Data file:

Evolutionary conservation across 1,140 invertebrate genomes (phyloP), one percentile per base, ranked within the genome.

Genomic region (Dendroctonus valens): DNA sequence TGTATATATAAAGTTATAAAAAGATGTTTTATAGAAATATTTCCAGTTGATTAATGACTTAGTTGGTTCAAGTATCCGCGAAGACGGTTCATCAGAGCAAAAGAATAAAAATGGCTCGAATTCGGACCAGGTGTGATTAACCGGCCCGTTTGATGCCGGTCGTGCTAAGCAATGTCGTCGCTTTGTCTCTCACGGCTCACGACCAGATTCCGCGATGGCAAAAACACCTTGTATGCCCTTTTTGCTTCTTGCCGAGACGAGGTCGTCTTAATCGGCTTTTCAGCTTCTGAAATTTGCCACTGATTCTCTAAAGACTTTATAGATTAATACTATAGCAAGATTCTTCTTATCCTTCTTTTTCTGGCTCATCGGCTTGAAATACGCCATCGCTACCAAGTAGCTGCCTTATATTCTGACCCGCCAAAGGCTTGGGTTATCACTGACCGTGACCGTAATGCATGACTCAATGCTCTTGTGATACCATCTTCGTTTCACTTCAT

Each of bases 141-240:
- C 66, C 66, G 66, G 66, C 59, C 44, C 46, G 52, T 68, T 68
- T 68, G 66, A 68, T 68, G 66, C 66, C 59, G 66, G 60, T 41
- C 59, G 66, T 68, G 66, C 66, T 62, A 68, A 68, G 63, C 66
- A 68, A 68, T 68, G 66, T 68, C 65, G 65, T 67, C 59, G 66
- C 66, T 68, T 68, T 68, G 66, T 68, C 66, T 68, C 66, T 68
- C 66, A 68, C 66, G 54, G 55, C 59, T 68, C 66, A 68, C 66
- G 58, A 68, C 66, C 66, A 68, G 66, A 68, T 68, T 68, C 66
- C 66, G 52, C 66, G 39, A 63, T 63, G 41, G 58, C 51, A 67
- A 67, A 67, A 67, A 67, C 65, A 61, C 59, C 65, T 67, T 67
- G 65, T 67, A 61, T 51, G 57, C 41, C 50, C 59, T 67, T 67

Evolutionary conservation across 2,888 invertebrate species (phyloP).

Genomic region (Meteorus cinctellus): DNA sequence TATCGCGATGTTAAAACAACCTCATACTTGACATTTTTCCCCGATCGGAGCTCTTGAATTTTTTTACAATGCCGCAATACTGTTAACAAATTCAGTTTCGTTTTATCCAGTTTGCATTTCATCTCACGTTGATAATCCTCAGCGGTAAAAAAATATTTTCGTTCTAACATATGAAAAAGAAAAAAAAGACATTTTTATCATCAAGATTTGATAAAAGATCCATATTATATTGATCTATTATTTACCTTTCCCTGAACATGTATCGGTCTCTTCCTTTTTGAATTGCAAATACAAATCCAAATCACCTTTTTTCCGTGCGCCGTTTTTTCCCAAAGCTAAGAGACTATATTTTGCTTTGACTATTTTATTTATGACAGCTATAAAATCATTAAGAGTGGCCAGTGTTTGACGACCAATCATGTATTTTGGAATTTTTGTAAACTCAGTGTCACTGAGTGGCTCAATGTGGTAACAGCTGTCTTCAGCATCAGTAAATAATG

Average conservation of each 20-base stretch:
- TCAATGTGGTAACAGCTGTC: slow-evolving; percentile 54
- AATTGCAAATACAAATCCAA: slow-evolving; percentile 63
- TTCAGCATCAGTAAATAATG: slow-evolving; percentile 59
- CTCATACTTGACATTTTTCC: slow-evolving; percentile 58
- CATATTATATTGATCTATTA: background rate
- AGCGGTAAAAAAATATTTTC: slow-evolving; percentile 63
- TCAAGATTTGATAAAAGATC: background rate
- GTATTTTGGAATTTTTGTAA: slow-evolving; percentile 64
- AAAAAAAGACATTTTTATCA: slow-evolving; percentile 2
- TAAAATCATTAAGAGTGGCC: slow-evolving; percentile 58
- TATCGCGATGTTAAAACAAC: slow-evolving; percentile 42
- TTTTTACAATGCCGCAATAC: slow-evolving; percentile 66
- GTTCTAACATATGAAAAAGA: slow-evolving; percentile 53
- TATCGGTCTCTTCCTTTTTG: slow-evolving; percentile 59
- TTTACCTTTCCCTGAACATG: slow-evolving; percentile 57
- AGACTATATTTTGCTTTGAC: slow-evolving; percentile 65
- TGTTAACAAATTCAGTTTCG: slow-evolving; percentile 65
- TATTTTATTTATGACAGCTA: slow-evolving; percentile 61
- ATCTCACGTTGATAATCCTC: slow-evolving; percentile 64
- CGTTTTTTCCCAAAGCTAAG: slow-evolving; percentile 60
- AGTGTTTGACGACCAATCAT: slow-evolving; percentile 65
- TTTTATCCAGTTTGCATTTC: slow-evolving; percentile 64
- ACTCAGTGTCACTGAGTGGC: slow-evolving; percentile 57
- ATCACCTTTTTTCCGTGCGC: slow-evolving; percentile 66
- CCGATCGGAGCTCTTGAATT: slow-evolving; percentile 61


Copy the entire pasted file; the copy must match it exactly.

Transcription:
Evolutionary conservation across 1,140 invertebrate genomes (phyloP), one percentile per base, ranked within the genome.

Genomic region (Dendroctonus valens): DNA sequence TGTATATATAAAGTTATAAAAAGATGTTTTATAGAAATATTTCCAGTTGATTAATGACTTAGTTGGTTCAAGTATCCGCGAAGACGGTTCATCAGAGCAAAAGAATAAAAATGGCTCGAATTCGGACCAGGTGTGATTAACCGGCCCGTTTGATGCCGGTCGTGCTAAGCAATGTCGTCGCTTTGTCTCTCACGGCTCACGACCAGATTCCGCGATGGCAAAAACACCTTGTATGCCCTTTTTGCTTCTTGCCGAGACGAGGTCGTCTTAATCGGCTTTTCAGCTTCTGAAATTTGCCACTGATTCTCTAAAGACTTTATAGATTAATACTATAGCAAGATTCTTCTTATCCTTCTTTTTCTGGCTCATCGGCTTGAAATACGCCATCGCTACCAAGTAGCTGCCTTATATTCTGACCCGCCAAAGGCTTGGGTTATCACTGACCGTGACCGTAATGCATGACTCAATGCTCTTGTGATACCATCTTCGTTTCACTTCAT

Each of bases 141-240:
- C 66, C 66, G 66, G 66, C 59, C 44, C 46, G 52, T 68, T 68
- T 68, G 66, A 68, T 68, G 66, C 66, C 59, G 66, G 60, T 41
- C 59, G 66, T 68, G 66, C 66, T 62, A 68, A 68, G 63, C 66
- A 68, A 68, T 68, G 66, T 68, C 65, G 65, T 67, C 59, G 66
- C 66, T 68, T 68, T 68, G 66, T 68, C 66, T 68, C 66, T 68
- C 66, A 68, C 66, G 54, G 55, C 59, T 68, C 66, A 68, C 66
- G 58, A 68, C 66, C 66, A 68, G 66, A 68, T 68, T 68, C 66
- C 66, G 52, C 66, G 39, A 63, T 63, G 41, G 58, C 51, A 67
- A 67, A 67, A 67, A 67, C 65, A 61, C 59, C 65, T 67, T 67
- G 65, T 67, A 61, T 51, G 57, C 41, C 50, C 59, T 67, T 67

Evolutionary conservation across 2,888 invertebrate species (phyloP).

Genomic region (Meteorus cinctellus): DNA sequence TATCGCGATGTTAAAACAACCTCATACTTGACATTTTTCCCCGATCGGAGCTCTTGAATTTTTTTACAATGCCGCAATACTGTTAACAAATTCAGTTTCGTTTTATCCAGTTTGCATTTCATCTCACGTTGATAATCCTCAGCGGTAAAAAAATATTTTCGTTCTAACATATGAAAAAGAAAAAAAAGACATTTTTATCATCAAGATTTGATAAAAGATCCATATTATATTGATCTATTATTTACCTTTCCCTGAACATGTATCGGTCTCTTCCTTTTTGAATTGCAAATACAAATCCAAATCACCTTTTTTCCGTGCGCCGTTTTTTCCCAAAGCTAAGAGACTATATTTTGCTTTGACTATTTTATTTATGACAGCTATAAAATCATTAAGAGTGGCCAGTGTTTGACGACCAATCATGTATTTTGGAATTTTTGTAAACTCAGTGTCACTGAGTGGCTCAATGTGGTAACAGCTGTCTTCAGCATCAGTAAATAATG

Average conservation of each 20-base stretch:
- TCAATGTGGTAACAGCTGTC: slow-evolving; percentile 54
- AATTGCAAATACAAATCCAA: slow-evolving; percentile 63
- TTCAGCATCAGTAAATAATG: slow-evolving; percentile 59
- CTCATACTTGACATTTTTCC: slow-evolving; percentile 58
- CATATTATATTGATCTATTA: background rate
- AGCGGTAAAAAAATATTTTC: slow-evolving; percentile 63
- TCAAGATTTGATAAAAGATC: background rate
- GTATTTTGGAATTTTTGTAA: slow-evolving; percentile 64
- AAAAAAAGACATTTTTATCA: slow-evolving; percentile 2
- TAAAATCATTAAGAGTGGCC: slow-evolving; percentile 58
- TATCGCGATGTTAAAACAAC: slow-evolving; percentile 42
- TTTTTACAATGCCGCAATAC: slow-evolving; percentile 66
- GTTCTAACATATGAAAAAGA: slow-evolving; percentile 53
- TATCGGTCTCTTCCTTTTTG: slow-evolving; percentile 59
- TTTACCTTTCCCTGAACATG: slow-evolving; percentile 57
- AGACTATATTTTGCTTTGAC: slow-evolving; percentile 65
- TGTTAACAAATTCAGTTTCG: slow-evolving; percentile 65
- TATTTTATTTATGACAGCTA: slow-evolving; percentile 61
- ATCTCACGTTGATAATCCTC: slow-evolving; percentile 64
- CGTTTTTTCCCAAAGCTAAG: slow-evolving; percentile 60
- AGTGTTTGACGACCAATCAT: slow-evolving; percentile 65
- TTTTATCCAGTTTGCATTTC: slow-evolving; percentile 64
- ACTCAGTGTCACTGAGTGGC: slow-evolving; percentile 57
- ATCACCTTTTTTCCGTGCGC: slow-evolving; percentile 66
- CCGATCGGAGCTCTTGAATT: slow-evolving; percentile 61